And while William Priest was most certainly a crook, it is not his crookery which he considered to be the most significant aspect of his life.  He had a great many other hobbies and interests; he was never short on friends (for he himself was about as likeable as they come – when he said “Hello, how are you?” there was no question at all that he meant it), and since his marriage at the age of only twenty-four to one of the most lovely girls in the village, his family had been growing by leaps and bounds.  Four children and two dogs later, his house was filled with the roar of laughter.

So all was very nice; but that is not particularly the point of this particular account.

The point of this account is a particular conversation.  All that preceded was included for no other reason than to provide suitable context for that which is to follow, which is something of a dialogue.  It took place at a particular gentleman’s home, precisely in the midst of some thievery.  William Priest was taking for himself the chimney from this man’s house, which was a rather remarkably difficult feat and while I haven’t got nearly the time to fully elucidate how such a thing might have been possible, suffice it to say that William had been forced to learn a thing or two about reverse masonry, which is not at all simple.  His reason for doing this, however, was relatively simple, and must be added, for the reader must surely be curious as to why one would bother to steal a chimney.  He was stealing this particular chimney because it was a chimney of particular worth.  It was attached to a wood-burning fireplace which was not altogether absent from the history books.  It was the very same chimney upon which Lord Cromwell had once hung up a pair of boots to dry after a particularly bloody battle against the King’s forces.  While this may seem to rather lack the sort of importance which would make one take notice, to certain wealthy collectors of all things relating to the Lord Protector, the chimney was something of a find.  Added to this was the blessed difficulty of extracting the object in the first place – something which added value to any task.  It should not be difficult at all, in fact, to recognize the intrinsic value William Priest saw in the challenge.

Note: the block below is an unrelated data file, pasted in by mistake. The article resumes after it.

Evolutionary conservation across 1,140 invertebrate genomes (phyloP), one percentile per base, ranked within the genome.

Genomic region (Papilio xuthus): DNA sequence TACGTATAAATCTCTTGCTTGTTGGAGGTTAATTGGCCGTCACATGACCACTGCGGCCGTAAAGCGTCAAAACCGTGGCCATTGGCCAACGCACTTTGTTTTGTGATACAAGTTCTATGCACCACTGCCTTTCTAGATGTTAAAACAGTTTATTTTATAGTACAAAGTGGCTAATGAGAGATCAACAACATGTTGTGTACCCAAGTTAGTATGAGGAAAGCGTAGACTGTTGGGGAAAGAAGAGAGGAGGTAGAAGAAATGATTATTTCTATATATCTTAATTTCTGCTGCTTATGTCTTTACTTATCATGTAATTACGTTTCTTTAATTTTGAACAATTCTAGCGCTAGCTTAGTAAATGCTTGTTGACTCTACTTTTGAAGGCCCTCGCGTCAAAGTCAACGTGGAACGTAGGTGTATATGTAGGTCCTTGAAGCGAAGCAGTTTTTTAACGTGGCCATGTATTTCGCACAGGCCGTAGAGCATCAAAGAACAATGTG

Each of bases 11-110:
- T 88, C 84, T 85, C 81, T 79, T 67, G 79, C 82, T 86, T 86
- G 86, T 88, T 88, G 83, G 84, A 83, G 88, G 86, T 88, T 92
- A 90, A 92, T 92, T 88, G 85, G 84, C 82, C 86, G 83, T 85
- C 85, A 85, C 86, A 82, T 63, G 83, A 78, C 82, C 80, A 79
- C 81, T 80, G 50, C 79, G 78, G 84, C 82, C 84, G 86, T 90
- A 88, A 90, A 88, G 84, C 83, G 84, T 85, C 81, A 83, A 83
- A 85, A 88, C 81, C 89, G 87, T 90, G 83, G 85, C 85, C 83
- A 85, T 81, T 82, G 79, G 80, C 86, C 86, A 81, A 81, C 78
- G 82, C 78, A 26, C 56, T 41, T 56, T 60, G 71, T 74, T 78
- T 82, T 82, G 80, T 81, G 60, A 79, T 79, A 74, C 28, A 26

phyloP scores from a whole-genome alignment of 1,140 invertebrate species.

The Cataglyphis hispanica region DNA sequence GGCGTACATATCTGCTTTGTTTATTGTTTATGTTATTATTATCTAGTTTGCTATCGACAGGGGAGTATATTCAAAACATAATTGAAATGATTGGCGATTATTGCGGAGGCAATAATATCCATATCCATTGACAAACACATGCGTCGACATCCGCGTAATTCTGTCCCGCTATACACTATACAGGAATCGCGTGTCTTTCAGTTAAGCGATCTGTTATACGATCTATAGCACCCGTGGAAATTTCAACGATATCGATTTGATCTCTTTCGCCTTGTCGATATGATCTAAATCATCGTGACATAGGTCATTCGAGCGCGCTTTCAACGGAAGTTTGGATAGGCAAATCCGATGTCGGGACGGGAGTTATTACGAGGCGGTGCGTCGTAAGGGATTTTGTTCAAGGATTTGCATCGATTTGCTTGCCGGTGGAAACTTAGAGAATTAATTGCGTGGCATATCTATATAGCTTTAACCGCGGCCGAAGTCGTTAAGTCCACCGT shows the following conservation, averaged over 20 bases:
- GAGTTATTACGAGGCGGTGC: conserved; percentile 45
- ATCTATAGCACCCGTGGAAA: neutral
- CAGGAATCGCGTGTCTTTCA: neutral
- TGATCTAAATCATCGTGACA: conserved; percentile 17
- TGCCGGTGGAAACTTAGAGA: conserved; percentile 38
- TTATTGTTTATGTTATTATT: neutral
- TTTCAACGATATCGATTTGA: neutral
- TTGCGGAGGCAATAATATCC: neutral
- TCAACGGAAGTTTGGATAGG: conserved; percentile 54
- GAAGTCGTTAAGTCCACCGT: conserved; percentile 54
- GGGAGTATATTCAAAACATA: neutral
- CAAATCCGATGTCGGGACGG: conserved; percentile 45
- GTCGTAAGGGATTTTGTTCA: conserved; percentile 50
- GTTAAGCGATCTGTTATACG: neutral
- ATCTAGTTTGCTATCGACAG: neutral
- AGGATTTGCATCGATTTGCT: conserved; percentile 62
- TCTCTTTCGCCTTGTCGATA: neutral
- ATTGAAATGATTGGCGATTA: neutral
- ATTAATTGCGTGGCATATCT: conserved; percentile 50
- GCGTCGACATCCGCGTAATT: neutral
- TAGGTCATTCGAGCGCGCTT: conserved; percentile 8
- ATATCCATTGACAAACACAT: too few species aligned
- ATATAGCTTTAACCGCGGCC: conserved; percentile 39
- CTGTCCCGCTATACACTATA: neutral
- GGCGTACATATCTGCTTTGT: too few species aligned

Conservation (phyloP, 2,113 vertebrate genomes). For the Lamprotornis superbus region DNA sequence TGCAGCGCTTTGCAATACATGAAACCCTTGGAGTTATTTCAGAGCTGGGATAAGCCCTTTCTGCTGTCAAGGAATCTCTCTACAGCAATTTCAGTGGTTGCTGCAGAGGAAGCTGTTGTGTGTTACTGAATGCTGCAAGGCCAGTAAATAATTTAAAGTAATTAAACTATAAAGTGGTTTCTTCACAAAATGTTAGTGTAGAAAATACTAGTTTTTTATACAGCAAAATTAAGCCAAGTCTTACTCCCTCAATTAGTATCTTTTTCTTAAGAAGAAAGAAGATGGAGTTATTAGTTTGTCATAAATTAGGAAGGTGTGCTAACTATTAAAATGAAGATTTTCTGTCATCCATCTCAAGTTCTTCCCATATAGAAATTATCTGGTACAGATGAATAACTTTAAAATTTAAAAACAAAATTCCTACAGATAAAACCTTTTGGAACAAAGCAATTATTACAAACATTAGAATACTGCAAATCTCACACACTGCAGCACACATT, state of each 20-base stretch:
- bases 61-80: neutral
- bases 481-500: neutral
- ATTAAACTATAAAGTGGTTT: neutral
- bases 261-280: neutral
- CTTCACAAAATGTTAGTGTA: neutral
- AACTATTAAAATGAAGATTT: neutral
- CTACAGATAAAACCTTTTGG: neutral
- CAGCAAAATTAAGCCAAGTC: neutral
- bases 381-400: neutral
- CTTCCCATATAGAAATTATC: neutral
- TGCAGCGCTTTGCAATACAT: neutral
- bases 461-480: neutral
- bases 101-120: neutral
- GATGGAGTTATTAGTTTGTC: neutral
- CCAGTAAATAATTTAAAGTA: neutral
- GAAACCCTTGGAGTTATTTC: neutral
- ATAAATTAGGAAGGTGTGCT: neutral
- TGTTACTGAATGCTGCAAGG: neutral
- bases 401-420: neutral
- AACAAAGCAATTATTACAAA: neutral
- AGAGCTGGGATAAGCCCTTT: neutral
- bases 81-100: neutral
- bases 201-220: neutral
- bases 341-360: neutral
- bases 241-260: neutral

It was directly in the progress of this remarkable task that William Priest was confronted with some suddenness by a certain senior citizen who had, up until and including this particular moment, owned the building to which the chimney belonged and, consequently, the chimney itself (although at this point, the chimney was just about half stolen, so it could be said that he only owned half of the chimney).